We also see a bit of Ducky’s home life.  His parents are in Ghana for a long-term trip and he lives with his 20-year-old brother, who doesn’t seem to pay much attention to Ducky.  So, their house is a mess and they don’t eat well, etc.  This is something that probably sounds decent to most teenagers at first, but I think Ducky is kind of over it and wants normalcy.  At one point (when things are good with Jay) Jay and a couple of his friends come by to help him clean up.  Jay says he has been trying to make his new friends see that Ducky and Alex are “cool” because he misses hanging out with him.  Ducky’s sort of starting to see that some of the “Cro Mags” aren’t so bad, but then at the party he changes his mind when they all see what happened with Alex as cool.

High/Lowlights
  • So, Jay’s actually Jason, but he decided recently to go by Jay.  And Ducky has a hard time adjusting to that. I get that, I have a friend who decided she didn’t want to go by the nickname everyone called her as a kid and it always feels so weird to say.
  • On Valentine’s Day, Ducky shows up at school wearing a plastic halo, carrying a plastic bow and arrow, and pretending to be cupid.  Then he gives everyone, including his teachers (both male and female) flowers.  He thinks this is “doing Valentine’s Day right” and is better than past years when he had blind dates or gave cards to every girl in his class (causing them all to get mad at him).  I like that he does his own thing, but he can’t really be surprised he gets made fun of with a stunt like that.
  • They don’t say WHY Ducky’s parents are in Ghana for so long.  I think that’s the problem with the diary format of these books.  Of course the guy isn’t going to write in his journal about why his parents are in Ghana, because in theory he probably wrote about the trip back when they first left. Although, I think every book has made a point of explaining that students at their school are required to keep journals and that no one is allowed to read them.  So maybe that’s a bad explanation. 
  • The characters also all call the books journals, even though the series is called “California Diaries.”    I guess that sounds better than “California Journals,” but they should have at least one character call it a diary.
  • Every book also has the characters writing in their journals when they are supposed to be paying attention in class.  You’d think they’d rethink this journal idea because of that.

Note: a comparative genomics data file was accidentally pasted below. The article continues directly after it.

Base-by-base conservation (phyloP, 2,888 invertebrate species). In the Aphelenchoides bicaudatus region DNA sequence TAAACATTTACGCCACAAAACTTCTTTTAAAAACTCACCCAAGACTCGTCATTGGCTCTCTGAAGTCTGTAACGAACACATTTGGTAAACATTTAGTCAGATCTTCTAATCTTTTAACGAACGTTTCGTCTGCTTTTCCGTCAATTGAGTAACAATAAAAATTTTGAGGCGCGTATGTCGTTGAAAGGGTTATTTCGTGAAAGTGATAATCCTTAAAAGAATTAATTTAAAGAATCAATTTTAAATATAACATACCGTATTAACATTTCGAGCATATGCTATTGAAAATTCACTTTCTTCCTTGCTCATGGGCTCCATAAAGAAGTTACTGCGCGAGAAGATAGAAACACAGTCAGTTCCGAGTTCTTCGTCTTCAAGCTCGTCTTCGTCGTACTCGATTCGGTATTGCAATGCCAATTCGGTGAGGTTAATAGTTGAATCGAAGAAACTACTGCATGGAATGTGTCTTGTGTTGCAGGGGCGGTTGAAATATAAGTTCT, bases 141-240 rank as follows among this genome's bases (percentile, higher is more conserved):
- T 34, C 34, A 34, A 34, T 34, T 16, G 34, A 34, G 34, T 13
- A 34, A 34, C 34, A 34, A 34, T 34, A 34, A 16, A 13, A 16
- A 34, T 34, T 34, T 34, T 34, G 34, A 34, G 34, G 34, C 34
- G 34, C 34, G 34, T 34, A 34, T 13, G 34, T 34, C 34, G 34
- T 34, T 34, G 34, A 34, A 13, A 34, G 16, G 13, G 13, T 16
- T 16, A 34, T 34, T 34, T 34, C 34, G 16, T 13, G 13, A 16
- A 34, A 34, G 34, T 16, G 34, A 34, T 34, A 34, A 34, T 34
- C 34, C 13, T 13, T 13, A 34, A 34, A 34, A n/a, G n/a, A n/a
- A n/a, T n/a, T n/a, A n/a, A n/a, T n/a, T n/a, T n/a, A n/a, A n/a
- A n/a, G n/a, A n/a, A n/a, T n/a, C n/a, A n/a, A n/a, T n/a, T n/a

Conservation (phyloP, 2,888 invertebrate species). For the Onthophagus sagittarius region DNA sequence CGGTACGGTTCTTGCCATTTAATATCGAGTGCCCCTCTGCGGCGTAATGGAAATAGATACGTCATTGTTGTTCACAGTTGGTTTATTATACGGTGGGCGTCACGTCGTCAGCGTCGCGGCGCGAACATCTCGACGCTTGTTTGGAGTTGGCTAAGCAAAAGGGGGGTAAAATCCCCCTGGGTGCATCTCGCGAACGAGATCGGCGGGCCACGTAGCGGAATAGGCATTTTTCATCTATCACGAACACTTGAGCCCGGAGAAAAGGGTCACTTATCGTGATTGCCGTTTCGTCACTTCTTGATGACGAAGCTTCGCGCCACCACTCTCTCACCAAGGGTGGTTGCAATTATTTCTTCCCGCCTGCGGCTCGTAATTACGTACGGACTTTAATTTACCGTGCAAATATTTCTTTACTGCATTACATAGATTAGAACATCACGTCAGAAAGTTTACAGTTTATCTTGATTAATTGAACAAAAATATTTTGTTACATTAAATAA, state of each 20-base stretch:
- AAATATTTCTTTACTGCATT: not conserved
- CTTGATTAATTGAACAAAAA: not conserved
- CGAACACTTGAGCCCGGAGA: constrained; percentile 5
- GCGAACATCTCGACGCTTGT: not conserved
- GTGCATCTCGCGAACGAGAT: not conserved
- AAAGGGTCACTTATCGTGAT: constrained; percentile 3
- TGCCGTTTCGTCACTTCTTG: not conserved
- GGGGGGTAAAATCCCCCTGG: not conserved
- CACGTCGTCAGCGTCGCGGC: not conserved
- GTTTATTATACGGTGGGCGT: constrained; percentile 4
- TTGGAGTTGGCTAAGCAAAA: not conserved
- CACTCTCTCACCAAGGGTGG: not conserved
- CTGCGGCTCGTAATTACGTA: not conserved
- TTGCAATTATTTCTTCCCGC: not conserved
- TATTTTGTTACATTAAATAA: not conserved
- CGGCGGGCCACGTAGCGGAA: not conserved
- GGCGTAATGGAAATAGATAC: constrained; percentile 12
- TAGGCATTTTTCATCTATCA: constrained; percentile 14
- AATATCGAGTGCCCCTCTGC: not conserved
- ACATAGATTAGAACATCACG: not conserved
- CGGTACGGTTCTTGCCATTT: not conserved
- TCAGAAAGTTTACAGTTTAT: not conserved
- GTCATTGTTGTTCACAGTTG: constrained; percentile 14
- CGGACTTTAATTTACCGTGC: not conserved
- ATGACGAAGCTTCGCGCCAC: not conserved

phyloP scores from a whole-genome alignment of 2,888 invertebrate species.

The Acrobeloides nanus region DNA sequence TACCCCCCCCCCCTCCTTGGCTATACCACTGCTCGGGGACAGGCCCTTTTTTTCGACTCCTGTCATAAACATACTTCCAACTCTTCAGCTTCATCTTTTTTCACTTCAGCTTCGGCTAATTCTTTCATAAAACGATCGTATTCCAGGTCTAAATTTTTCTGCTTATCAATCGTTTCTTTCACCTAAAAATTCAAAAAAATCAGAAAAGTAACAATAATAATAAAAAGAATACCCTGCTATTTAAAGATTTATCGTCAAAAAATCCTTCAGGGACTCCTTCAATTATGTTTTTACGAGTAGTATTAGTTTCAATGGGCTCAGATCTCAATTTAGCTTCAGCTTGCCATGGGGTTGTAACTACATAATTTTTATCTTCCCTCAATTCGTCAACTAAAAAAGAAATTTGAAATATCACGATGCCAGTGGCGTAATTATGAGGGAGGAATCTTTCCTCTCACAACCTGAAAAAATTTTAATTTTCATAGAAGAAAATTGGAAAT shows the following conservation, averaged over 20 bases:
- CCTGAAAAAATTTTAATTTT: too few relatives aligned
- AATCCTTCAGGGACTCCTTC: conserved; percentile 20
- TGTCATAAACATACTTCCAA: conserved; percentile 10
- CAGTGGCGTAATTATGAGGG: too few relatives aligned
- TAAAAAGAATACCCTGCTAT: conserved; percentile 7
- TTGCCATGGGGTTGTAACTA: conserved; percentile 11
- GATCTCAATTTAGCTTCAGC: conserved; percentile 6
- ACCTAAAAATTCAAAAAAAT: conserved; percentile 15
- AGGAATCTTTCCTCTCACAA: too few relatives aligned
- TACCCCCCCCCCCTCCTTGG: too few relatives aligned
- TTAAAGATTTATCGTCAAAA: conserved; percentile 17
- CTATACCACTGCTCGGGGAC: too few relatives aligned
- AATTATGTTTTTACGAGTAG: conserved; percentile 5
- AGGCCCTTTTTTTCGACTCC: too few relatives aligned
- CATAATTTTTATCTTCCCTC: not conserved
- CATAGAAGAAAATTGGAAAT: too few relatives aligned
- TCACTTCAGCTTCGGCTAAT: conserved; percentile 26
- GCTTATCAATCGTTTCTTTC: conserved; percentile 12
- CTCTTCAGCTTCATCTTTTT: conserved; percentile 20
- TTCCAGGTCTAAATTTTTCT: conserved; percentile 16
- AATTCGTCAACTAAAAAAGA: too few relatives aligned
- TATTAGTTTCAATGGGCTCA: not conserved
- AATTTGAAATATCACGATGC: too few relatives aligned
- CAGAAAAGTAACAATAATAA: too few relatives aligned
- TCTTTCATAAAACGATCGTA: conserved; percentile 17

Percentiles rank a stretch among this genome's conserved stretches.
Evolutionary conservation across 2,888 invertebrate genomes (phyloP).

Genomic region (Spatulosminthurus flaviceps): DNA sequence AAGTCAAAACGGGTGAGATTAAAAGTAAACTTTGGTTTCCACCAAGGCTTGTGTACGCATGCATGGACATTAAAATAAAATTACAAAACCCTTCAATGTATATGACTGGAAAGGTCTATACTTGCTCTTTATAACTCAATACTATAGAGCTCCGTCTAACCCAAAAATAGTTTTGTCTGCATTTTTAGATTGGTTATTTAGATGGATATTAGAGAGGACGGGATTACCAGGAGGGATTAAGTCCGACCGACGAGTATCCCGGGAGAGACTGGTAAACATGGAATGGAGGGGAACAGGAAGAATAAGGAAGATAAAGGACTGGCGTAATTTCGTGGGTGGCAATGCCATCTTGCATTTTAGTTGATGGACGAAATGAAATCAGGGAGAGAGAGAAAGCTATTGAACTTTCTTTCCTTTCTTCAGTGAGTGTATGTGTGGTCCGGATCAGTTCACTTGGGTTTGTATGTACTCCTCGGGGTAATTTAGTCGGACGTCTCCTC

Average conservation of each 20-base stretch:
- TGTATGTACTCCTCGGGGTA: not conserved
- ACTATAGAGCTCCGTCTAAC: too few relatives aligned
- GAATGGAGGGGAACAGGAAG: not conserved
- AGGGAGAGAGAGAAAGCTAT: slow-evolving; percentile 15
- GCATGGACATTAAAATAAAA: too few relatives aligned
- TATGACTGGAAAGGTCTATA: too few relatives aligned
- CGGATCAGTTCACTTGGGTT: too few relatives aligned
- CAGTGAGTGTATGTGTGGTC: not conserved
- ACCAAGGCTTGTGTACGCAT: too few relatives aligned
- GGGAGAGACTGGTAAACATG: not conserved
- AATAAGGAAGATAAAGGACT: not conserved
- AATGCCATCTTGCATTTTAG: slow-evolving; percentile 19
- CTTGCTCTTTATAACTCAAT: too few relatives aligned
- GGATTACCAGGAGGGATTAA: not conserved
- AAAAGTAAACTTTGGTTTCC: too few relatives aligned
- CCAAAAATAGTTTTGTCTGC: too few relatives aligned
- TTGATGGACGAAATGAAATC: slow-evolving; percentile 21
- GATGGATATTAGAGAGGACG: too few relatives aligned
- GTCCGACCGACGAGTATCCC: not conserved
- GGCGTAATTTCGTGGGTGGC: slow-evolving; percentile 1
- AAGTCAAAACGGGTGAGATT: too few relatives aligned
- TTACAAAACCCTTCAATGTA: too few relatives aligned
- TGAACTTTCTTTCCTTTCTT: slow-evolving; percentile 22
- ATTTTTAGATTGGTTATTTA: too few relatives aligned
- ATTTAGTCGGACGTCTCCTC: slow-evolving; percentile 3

• Ducky notes that he refers to himself as “you” in his journal.  Like….“after dinner you drive so-and-so home.” Which is an interesting style choice, and he wonders what it says about him.  I think he’s detaching himself from his actions.  But I’m no shrink or anything.
  • Jay runs into Ducky when he’s out to dinner with Dawn and Sunny.  And apparently he and Dawn are pretty friendly (to Ducky’s surprise/horror), but then they start talking about vegetarianism, and you know how charming Dawn can be about that.
  • Oh, and Ducky says that Dawn is trying to be nice because she doesn’t want to make a scene.  Um….since when?
  • There’s this awkward moment when Alex and Sunny meet where they are talking about cancer.  Alex says his uncle died of it, and Sunny’s all, “oh, the doctors say there have been lots of advancements.”  And Alex says how his uncle just died last year and doesn’t think much could have changed since then.  Way to make her feel better.
  • There’s a scene where Ducky drives Sunny to the hospital to see her mom.  Then he drives her home, and her mom’s there too.  So, I don’t get why Sunny went to the hospital? If she just went for an appointment or her support group, why would Sunny visit there?
  • Ducky finally tells Sunny about the drama with his friends and she’s all, “why didn’t you tell me sooner?” That makes me wonder what Sunny and Dawn thought about Ducky’s other friends. They must know he knew other kids before they met him.
  • What I don’t get…..if Ducky’s kind of anti-social and hates the cool crowd, what was he even doing at that party he met Dawn at? Wasn’t that cool kids playing a prank on the 8th graders? It doesn’t seem like his scene.
  • Ducky makes his Ws without a line.  So, they look like this: \ V  - It is really annoying.  And there are more Ws used that you would think.
  • When they go to Jay’s party, Alex asks Ducky if he brought anything.  Ducky asks, “why, is it his birthday?” And it turns out Alex was just joking, but you would think Ducky knows when Jay’s birthday was.  I know they’ve drifted apart, but I still remember my childhood best friend’s birthday and I haven’t seen her in 15 years. 
  • Is it weird that I relate to Ducky more than any of the female characters in this series? I just think the issue of drifting apart from childhood friends resonates with me more than the super dramatic stuff happening with the girls.


Thursday, May 15, 2014

“So what if he thinks we’re boyfriend – girlfriend?”.......California Diaries # 4: Amelia

Recap
I knew very little about Amelia going into this because she didn’t appear in any of the original BSC books and hasn’t been too present in these diary books so far.  So, I was curious, and I ended up liking her.  This book is probably the darkest of the CD books though (so far anyway).